Starting a small company? Can't meet the 1000 piece minimum from tag-printing companies? Not a problem!  Make your own labels on the cheap and never worry about wasting that hard-earned cash.

What you'll need: 

1. stencil of your logo
2. spray paint (and gloves)
3. grossgrain ribbon or some other tape 
4. scissors
5. iron

The way it works:  Once you have a stencil and your ribbon, you'll be spray painting through the stencil to get your tags.  It's easy!

Step 1: Making your stencil

 I used a laser cutter to create my stencil.  Now I know laser cutters don't grow on trees, but there's a couple of ways to snag some cutter real estate.

1. Get your stencil custom cut.  There are a bunch of custom laser cutting businesses out there that aren't too pricey.  Ponoko is a nice one.  Their interface looks pretty user-friendly (and I hear there are Ponoko prize packs for some of the Instructables contests!) click here for pintro to 2D laser cut file-making.

2. Phone a friend!  Know anyone who works as an engineer, designer, architect or any other kind of maker? Ask if they have access to a laser cutter.  I find that people usually are willing to cut something for you, as long as you repay them in truffles.

3.  Look up your local maker space.  A laser cutter could be right under your nose!

4. If all else fails, grab an x-acto blade and some cardstock and cut your stencil by hand.

Now if you are running the laser cutter yourself and do not have a website that converts your files, you'll probably be using CorelDraw.  CorelDraw isn't the most friendly interface, but after a little nail-biting, teeth-clenching, head-shaking while, you'll probably end up with something useful.  Try out the program and don't doubt your intuition.  Don't forget to re-attach your islands if you are cutting letters or an intricate design!

Choosing materials is also important.  I chose a 1/16 " acrylic sheet.  It worked really well for the first batch of labels, but since I was painting outdoors and had no running water, the stencil got clogged very quickly.  If you have some cardstock, try cutting a whole bunch of the same stencil, and using a new one if it gets too full of paint.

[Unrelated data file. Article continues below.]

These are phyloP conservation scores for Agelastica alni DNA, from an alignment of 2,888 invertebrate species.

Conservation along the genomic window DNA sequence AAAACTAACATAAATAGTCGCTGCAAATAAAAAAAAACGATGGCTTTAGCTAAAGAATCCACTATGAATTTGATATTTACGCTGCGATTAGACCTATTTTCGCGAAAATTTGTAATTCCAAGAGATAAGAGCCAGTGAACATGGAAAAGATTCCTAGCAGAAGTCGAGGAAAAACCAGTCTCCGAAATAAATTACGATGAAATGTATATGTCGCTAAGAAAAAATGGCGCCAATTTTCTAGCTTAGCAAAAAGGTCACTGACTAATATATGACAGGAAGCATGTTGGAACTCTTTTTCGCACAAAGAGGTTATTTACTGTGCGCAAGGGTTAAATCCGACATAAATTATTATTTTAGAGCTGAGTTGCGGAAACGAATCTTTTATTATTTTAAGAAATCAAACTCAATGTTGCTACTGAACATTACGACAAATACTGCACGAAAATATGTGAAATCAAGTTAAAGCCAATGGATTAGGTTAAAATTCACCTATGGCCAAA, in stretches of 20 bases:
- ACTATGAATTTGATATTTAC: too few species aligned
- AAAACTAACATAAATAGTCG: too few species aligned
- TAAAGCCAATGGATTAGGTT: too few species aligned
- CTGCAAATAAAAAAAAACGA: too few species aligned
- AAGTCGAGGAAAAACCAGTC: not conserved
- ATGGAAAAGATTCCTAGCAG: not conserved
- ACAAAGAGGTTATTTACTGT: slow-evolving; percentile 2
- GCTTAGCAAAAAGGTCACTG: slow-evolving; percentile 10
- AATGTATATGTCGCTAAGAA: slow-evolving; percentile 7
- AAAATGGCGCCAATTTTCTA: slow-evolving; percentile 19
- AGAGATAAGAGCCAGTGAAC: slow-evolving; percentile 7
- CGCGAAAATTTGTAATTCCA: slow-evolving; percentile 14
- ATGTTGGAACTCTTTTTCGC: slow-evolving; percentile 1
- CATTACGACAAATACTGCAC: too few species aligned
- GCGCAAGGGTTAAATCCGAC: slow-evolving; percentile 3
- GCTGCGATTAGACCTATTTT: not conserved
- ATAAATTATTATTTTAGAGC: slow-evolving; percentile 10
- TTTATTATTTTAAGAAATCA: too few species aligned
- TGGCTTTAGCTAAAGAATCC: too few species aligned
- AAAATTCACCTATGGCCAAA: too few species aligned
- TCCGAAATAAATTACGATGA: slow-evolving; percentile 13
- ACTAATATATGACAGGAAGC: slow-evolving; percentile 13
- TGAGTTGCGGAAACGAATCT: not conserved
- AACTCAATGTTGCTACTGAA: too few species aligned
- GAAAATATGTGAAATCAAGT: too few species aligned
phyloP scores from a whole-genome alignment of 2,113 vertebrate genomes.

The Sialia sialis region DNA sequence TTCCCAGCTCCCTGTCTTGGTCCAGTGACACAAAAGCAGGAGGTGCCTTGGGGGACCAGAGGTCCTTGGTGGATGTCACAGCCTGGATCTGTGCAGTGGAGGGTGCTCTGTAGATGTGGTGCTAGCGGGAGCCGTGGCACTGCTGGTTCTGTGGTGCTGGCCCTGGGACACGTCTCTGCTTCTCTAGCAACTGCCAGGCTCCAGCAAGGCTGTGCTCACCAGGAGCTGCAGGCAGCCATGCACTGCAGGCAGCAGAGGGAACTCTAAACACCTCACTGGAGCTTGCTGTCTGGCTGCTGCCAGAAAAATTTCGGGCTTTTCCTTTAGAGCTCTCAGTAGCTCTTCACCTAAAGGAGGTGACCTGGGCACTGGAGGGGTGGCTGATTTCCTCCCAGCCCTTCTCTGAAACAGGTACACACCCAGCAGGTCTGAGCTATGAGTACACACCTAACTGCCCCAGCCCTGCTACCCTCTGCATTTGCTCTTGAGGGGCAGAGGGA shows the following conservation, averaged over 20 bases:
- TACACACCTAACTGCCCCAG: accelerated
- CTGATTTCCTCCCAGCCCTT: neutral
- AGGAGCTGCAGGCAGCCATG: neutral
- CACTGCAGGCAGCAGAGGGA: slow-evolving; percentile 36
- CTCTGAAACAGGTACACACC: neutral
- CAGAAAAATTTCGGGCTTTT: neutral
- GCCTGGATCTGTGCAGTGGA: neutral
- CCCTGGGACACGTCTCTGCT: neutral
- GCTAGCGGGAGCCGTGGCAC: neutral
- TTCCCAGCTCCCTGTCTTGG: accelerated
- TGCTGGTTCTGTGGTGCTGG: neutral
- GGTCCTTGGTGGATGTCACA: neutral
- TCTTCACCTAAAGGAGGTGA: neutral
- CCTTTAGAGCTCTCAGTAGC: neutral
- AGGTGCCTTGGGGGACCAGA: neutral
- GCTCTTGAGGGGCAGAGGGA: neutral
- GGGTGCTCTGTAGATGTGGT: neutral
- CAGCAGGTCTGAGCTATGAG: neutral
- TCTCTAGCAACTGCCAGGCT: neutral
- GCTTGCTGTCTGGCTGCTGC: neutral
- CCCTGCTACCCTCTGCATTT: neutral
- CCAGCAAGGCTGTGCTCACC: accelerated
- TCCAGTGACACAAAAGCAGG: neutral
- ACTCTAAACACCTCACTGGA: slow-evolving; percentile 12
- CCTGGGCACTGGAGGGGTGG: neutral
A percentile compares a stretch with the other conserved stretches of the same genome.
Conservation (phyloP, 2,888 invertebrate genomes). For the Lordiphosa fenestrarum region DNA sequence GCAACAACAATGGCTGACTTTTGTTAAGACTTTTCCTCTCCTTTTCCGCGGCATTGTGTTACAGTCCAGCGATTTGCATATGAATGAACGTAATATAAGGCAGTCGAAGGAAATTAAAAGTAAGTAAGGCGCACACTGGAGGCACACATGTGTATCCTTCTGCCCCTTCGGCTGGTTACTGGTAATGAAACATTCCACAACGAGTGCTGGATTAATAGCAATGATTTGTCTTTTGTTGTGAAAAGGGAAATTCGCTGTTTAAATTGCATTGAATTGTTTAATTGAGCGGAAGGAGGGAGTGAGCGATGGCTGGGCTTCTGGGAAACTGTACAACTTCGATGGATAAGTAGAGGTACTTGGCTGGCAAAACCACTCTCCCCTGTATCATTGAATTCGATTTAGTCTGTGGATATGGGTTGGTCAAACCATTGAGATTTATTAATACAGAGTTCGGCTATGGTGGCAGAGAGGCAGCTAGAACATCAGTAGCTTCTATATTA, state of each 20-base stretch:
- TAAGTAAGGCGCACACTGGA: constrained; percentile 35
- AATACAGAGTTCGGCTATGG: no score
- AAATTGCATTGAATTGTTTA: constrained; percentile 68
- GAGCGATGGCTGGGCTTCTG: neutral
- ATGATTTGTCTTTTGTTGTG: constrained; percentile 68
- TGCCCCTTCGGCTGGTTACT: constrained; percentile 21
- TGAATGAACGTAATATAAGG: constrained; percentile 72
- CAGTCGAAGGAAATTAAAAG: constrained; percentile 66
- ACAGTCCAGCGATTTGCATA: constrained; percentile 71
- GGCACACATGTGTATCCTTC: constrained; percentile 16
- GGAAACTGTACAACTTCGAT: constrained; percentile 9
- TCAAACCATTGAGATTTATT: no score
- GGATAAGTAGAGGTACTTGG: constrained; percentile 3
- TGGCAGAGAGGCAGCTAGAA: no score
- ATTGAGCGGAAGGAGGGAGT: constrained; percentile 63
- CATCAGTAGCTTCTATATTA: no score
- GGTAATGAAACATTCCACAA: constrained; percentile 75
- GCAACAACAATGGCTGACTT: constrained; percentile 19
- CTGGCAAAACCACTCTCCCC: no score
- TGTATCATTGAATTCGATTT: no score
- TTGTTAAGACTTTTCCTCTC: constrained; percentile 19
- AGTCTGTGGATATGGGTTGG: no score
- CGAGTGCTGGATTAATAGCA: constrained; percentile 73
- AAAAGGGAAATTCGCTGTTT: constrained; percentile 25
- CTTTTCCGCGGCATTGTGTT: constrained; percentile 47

One last tip if you are painting on ribbon:  cut some little slots on either end of your stencil paper to slide the ribbon through.  This will help you center your design.

Once your piece is cut, careful about separating the scrap pieces, it's easy to pull out the islands!

Love the idea. I was thinking of using the printer-onto-cloth-method, but I think it would work great if I use (lots of) duct tape & exacto, and either try the spray paint, fabric paint, or acrylic paint to see which works best. Thank you for this Instructable! Now I can get on to the damned paperwork for CPCS Certification! Stupid regulations.
Cool labels! Where do you <a href="http://zaeswomensboutique.com" rel="nofollow">buy</a> your clothes?
Couldn't you use fabric paint or acrylic paint with fabric additive in it.&nbsp; I would like to do that for my quilts<br />
Acrylic is usually very permanent if you iron it to fuse it to the fabric-always test first including washing the finished painted fabric. For quilts my grandmother uses Pigma Micron pens as she adds a lot more info to the labels such as date, designer, pattern name, recipient, ect. as it doesn't make sense to print &quot;one off&quot; labels.
&nbsp;I don't think acrylic will wash out of fabric. &nbsp;The trick is getting an even application through the stencil. &nbsp;I know there is a tool you can buy that holds a liquid container and a compressed air canister so you can turn anything into spray paint. &nbsp;That might work.<br /> <br /> Otherwise you can definitely use fabric paint through the stencil as long as you don't mind a thick design (and maybe a little overflow). &nbsp;I'd suggest running some experiments before tackling a whole quilt!<br />